One of the immigrants who founded Sri Siva Vishnu in 1979, Subramanian said the community had 1,000 to 2,000 families when it consecrated its temple 11 years later. Today, 6,000 to 8,000 families worship there, with attendance spread throughout the week in daily pujas, or services.

The Durga congregation is much younger, having started nine years ago with a base of eight families, Gupta said. Now it has about 800 families that have made donations to the temple and expects some 150 families at 7 p.m. daily services in the new temple and 250 for the 11 a.m. Sunday service.

Until now, members of the Durga congregation had to find and lease space at schools or community centers and transport small shrines from place to place.

But moving into the temple means more than just having a regular place to worship, said Monica Prashad, 41, Gupta's wife and business partner. The three-level, 22,000-square-foot building offers members and the broader Hindu community a place for reviving or sustaining the culture of India.

This is especially important for Indian children, said Prashad, who came to the United States when she was 14 and grew up in a "very contemporary home" without learning or practicing centuries-old Hindu traditions.

"Now I am learning [more about Hinduism], and I think it's important for the community," she said.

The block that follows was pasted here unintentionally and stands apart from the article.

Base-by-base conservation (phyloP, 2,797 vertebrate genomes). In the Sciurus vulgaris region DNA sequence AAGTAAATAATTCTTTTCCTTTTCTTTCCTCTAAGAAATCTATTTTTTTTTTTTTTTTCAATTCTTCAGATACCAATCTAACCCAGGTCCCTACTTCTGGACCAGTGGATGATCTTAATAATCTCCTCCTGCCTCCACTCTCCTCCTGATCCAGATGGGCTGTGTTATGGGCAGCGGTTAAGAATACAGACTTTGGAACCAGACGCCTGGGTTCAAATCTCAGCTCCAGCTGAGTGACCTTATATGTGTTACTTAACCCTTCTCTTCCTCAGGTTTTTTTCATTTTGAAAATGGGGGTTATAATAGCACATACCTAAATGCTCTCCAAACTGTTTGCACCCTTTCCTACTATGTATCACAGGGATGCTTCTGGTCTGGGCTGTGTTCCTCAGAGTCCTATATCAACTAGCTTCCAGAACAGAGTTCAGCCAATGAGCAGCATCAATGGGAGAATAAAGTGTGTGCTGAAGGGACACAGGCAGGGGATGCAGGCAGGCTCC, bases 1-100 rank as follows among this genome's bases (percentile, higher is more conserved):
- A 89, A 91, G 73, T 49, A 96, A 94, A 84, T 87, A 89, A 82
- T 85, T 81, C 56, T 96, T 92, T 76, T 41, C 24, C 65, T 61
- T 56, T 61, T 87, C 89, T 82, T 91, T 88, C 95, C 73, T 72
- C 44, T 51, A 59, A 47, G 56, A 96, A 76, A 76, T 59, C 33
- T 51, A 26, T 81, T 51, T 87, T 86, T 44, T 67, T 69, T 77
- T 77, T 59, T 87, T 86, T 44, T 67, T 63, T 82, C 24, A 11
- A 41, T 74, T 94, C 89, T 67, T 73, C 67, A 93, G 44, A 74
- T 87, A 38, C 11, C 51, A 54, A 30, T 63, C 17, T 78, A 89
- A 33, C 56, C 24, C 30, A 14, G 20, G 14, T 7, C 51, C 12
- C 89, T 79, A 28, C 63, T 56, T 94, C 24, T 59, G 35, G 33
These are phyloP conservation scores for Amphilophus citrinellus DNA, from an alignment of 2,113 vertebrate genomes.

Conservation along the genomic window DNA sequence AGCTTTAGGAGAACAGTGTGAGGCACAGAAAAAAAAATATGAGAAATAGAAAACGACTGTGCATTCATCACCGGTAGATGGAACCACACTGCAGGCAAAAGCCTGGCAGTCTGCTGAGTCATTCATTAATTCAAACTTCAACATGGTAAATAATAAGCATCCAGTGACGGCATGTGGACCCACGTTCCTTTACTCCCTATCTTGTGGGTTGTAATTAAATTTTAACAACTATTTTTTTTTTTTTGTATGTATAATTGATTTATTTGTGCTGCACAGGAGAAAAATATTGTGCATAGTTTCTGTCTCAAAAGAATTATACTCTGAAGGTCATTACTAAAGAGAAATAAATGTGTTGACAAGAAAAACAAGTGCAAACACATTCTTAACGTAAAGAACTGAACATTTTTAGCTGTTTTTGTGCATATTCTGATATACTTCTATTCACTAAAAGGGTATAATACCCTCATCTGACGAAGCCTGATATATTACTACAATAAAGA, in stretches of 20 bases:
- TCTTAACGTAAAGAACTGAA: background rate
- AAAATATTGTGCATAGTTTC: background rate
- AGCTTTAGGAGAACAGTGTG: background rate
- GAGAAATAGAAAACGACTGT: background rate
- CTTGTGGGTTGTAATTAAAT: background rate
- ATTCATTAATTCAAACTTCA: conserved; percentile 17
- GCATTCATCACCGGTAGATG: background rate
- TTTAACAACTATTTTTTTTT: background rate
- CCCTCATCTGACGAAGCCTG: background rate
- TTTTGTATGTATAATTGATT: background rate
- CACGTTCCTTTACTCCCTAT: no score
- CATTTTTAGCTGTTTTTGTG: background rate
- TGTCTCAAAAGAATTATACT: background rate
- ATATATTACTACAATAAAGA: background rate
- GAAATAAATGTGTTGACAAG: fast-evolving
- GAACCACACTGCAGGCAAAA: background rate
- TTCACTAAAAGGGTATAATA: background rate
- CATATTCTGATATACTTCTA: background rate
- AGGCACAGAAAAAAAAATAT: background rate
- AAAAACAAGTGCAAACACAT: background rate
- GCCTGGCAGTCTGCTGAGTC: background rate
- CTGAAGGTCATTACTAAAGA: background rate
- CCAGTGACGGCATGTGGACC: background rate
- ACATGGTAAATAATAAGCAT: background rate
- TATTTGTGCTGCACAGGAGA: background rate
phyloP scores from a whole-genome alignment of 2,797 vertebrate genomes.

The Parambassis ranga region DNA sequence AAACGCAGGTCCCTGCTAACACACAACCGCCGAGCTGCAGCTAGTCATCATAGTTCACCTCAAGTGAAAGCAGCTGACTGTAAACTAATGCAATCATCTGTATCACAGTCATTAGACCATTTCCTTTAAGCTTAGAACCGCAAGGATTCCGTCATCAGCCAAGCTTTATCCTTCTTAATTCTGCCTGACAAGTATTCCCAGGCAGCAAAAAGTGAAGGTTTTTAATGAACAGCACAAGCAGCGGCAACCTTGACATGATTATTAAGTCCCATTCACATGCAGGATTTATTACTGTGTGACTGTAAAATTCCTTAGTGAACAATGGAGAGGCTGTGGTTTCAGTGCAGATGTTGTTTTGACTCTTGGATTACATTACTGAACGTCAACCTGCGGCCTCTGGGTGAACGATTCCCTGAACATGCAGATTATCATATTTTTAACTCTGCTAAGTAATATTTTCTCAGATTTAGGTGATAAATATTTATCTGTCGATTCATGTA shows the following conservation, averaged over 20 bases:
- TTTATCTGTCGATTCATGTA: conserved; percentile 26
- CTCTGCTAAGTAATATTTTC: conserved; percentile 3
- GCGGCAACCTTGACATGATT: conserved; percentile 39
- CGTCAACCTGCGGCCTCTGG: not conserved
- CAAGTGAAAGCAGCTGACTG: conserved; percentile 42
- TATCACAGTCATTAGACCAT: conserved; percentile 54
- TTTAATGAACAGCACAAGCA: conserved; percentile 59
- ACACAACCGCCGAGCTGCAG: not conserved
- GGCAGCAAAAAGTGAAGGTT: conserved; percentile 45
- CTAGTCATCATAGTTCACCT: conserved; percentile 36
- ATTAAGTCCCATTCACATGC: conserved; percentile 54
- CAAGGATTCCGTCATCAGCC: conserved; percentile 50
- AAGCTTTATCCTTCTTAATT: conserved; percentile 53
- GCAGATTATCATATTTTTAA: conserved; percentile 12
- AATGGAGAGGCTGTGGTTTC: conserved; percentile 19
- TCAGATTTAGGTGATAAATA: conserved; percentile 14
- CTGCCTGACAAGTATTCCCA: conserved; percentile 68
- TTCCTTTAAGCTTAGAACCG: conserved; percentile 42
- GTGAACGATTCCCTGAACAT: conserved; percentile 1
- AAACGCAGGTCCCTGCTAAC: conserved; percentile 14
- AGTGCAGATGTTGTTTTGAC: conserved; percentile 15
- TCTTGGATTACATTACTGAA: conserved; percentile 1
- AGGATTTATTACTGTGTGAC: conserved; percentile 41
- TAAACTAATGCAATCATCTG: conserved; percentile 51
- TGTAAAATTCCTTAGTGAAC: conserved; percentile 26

The temple will house a library of Hindu material and offer classes in the Northern Indian language Hindi, yoga, meditation, dance, painting and other arts. In addition to worship, "we're trying to meet the other religious and spiritual needs" of area Hindus, said Shashi Gupta, 43, another temple member.

A multipurpose hall offers space for Hindu weddings, which can last three hours. "We have five weddings scheduled, and the temple isn't even open," she said.

Durga Temple has simple architectural lines and lacks the ornamentation of the intricately carved towers on Sri Siva Vishnu Temple near Goddard Space Center and on the interior shrines of Murugan Temple on Princess Garden Parkway, six miles south.

It's simpler--and less expensive--to build "in this country's style," Madan Gupta said. The design also fits better with the modern American housing developments going up around it.

A grand opening is scheduled for noon tomorrow, the last of four days of inaugural festivities. In coming weeks, four other deities will be installed in Durga Temple, including two in individual houses on each side of the images of Durga.

Each deity will have his own special installation ceremony: Rama, the god of righteousness and truth and hero of the Ramayana, an epic poem about the triumph of Good over Evil; Hanuman, the god of commitment and devotion who has a monkey's face and human body; Krishna, the charioteer and voice of wisdom in the Bhagavad-Gita, a major Hindu text; and Siva, the Destroyer, who with Vishnu and Brahma forms the Hindu trinity.

The temple will be open 24 hours a day to anyone who wants to pray there, Madan Gupta said. And no matter which deity a Hindu chooses to worship, the shrines are open to all believers without restriction.

In Hinduism, there is no ecclesiastical authority that dictates what to believe or how to worship.

"It is not an organized religion in the sense that it interprets all the religious values or controls the shrines," Gupta said. "Religious values and texts are subject to dynamic interpretation."

© Copyright 1999 The Washington Post Company